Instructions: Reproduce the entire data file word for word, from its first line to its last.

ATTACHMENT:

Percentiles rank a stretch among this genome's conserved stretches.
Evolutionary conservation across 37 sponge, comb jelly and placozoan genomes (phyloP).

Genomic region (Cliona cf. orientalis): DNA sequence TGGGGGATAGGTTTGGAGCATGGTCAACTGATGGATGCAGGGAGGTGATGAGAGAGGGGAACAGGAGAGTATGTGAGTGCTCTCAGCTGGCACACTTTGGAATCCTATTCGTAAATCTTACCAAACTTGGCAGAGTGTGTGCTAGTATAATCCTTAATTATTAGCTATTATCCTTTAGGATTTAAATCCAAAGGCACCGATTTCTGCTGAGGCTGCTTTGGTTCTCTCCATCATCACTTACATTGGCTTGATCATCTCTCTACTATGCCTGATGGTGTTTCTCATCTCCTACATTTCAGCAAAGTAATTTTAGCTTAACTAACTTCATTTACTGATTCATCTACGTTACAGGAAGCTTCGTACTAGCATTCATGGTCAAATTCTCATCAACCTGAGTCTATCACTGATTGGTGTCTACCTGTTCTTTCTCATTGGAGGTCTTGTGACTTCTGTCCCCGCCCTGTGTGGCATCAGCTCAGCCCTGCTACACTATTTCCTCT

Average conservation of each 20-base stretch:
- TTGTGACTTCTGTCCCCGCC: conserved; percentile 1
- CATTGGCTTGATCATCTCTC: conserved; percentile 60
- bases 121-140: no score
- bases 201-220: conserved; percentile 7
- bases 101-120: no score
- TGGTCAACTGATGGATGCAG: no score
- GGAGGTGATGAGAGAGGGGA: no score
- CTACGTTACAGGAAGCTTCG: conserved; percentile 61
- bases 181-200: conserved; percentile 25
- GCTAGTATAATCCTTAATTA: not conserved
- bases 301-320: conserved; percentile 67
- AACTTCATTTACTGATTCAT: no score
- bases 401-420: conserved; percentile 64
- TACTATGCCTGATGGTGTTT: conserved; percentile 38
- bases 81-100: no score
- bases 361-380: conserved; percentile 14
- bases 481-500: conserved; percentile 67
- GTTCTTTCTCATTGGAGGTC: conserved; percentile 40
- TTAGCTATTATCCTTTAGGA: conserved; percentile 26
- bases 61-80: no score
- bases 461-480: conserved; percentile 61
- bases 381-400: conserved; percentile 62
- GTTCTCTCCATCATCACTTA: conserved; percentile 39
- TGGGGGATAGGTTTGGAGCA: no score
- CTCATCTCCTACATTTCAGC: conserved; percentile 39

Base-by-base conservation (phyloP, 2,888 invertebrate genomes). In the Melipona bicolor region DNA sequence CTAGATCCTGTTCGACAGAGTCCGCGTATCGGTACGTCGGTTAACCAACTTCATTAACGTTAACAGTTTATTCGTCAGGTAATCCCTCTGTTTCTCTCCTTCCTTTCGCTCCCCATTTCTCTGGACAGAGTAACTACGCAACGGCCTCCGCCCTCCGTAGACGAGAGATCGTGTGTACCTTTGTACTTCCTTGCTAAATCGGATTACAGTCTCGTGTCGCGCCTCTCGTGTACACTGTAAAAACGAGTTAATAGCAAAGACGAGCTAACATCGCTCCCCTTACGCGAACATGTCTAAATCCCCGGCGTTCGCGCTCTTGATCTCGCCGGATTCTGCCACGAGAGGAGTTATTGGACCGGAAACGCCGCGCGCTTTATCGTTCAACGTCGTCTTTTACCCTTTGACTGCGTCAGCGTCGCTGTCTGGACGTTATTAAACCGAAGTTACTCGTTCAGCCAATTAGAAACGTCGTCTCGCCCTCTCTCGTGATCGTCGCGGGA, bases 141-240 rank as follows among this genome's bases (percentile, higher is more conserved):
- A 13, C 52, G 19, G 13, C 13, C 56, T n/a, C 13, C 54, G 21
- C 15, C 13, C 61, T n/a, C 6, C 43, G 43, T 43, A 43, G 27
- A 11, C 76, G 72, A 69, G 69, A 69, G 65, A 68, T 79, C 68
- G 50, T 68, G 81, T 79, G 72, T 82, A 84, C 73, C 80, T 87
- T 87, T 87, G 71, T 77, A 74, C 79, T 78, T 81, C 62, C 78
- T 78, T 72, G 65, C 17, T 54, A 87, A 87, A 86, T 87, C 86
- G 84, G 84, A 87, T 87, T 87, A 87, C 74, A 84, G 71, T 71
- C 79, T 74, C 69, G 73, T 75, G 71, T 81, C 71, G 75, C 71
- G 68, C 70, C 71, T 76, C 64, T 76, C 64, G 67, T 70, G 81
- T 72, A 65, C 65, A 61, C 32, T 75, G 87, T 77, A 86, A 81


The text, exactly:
Percentiles rank a stretch among this genome's conserved stretches.
Evolutionary conservation across 37 sponge, comb jelly and placozoan genomes (phyloP).

Genomic region (Cliona cf. orientalis): DNA sequence TGGGGGATAGGTTTGGAGCATGGTCAACTGATGGATGCAGGGAGGTGATGAGAGAGGGGAACAGGAGAGTATGTGAGTGCTCTCAGCTGGCACACTTTGGAATCCTATTCGTAAATCTTACCAAACTTGGCAGAGTGTGTGCTAGTATAATCCTTAATTATTAGCTATTATCCTTTAGGATTTAAATCCAAAGGCACCGATTTCTGCTGAGGCTGCTTTGGTTCTCTCCATCATCACTTACATTGGCTTGATCATCTCTCTACTATGCCTGATGGTGTTTCTCATCTCCTACATTTCAGCAAAGTAATTTTAGCTTAACTAACTTCATTTACTGATTCATCTACGTTACAGGAAGCTTCGTACTAGCATTCATGGTCAAATTCTCATCAACCTGAGTCTATCACTGATTGGTGTCTACCTGTTCTTTCTCATTGGAGGTCTTGTGACTTCTGTCCCCGCCCTGTGTGGCATCAGCTCAGCCCTGCTACACTATTTCCTCT

Average conservation of each 20-base stretch:
- TTGTGACTTCTGTCCCCGCC: conserved; percentile 1
- CATTGGCTTGATCATCTCTC: conserved; percentile 60
- bases 121-140: no score
- bases 201-220: conserved; percentile 7
- bases 101-120: no score
- TGGTCAACTGATGGATGCAG: no score
- GGAGGTGATGAGAGAGGGGA: no score
- CTACGTTACAGGAAGCTTCG: conserved; percentile 61
- bases 181-200: conserved; percentile 25
- GCTAGTATAATCCTTAATTA: not conserved
- bases 301-320: conserved; percentile 67
- AACTTCATTTACTGATTCAT: no score
- bases 401-420: conserved; percentile 64
- TACTATGCCTGATGGTGTTT: conserved; percentile 38
- bases 81-100: no score
- bases 361-380: conserved; percentile 14
- bases 481-500: conserved; percentile 67
- GTTCTTTCTCATTGGAGGTC: conserved; percentile 40
- TTAGCTATTATCCTTTAGGA: conserved; percentile 26
- bases 61-80: no score
- bases 461-480: conserved; percentile 61
- bases 381-400: conserved; percentile 62
- GTTCTCTCCATCATCACTTA: conserved; percentile 39
- TGGGGGATAGGTTTGGAGCA: no score
- CTCATCTCCTACATTTCAGC: conserved; percentile 39

Base-by-base conservation (phyloP, 2,888 invertebrate genomes). In the Melipona bicolor region DNA sequence CTAGATCCTGTTCGACAGAGTCCGCGTATCGGTACGTCGGTTAACCAACTTCATTAACGTTAACAGTTTATTCGTCAGGTAATCCCTCTGTTTCTCTCCTTCCTTTCGCTCCCCATTTCTCTGGACAGAGTAACTACGCAACGGCCTCCGCCCTCCGTAGACGAGAGATCGTGTGTACCTTTGTACTTCCTTGCTAAATCGGATTACAGTCTCGTGTCGCGCCTCTCGTGTACACTGTAAAAACGAGTTAATAGCAAAGACGAGCTAACATCGCTCCCCTTACGCGAACATGTCTAAATCCCCGGCGTTCGCGCTCTTGATCTCGCCGGATTCTGCCACGAGAGGAGTTATTGGACCGGAAACGCCGCGCGCTTTATCGTTCAACGTCGTCTTTTACCCTTTGACTGCGTCAGCGTCGCTGTCTGGACGTTATTAAACCGAAGTTACTCGTTCAGCCAATTAGAAACGTCGTCTCGCCCTCTCTCGTGATCGTCGCGGGA, bases 141-240 rank as follows among this genome's bases (percentile, higher is more conserved):
- A 13, C 52, G 19, G 13, C 13, C 56, T n/a, C 13, C 54, G 21
- C 15, C 13, C 61, T n/a, C 6, C 43, G 43, T 43, A 43, G 27
- A 11, C 76, G 72, A 69, G 69, A 69, G 65, A 68, T 79, C 68
- G 50, T 68, G 81, T 79, G 72, T 82, A 84, C 73, C 80, T 87
- T 87, T 87, G 71, T 77, A 74, C 79, T 78, T 81, C 62, C 78
- T 78, T 72, G 65, C 17, T 54, A 87, A 87, A 86, T 87, C 86
- G 84, G 84, A 87, T 87, T 87, A 87, C 74, A 84, G 71, T 71
- C 79, T 74, C 69, G 73, T 75, G 71, T 81, C 71, G 75, C 71
- G 68, C 70, C 71, T 76, C 64, T 76, C 64, G 67, T 70, G 81
- T 72, A 65, C 65, A 61, C 32, T 75, G 87, T 77, A 86, A 81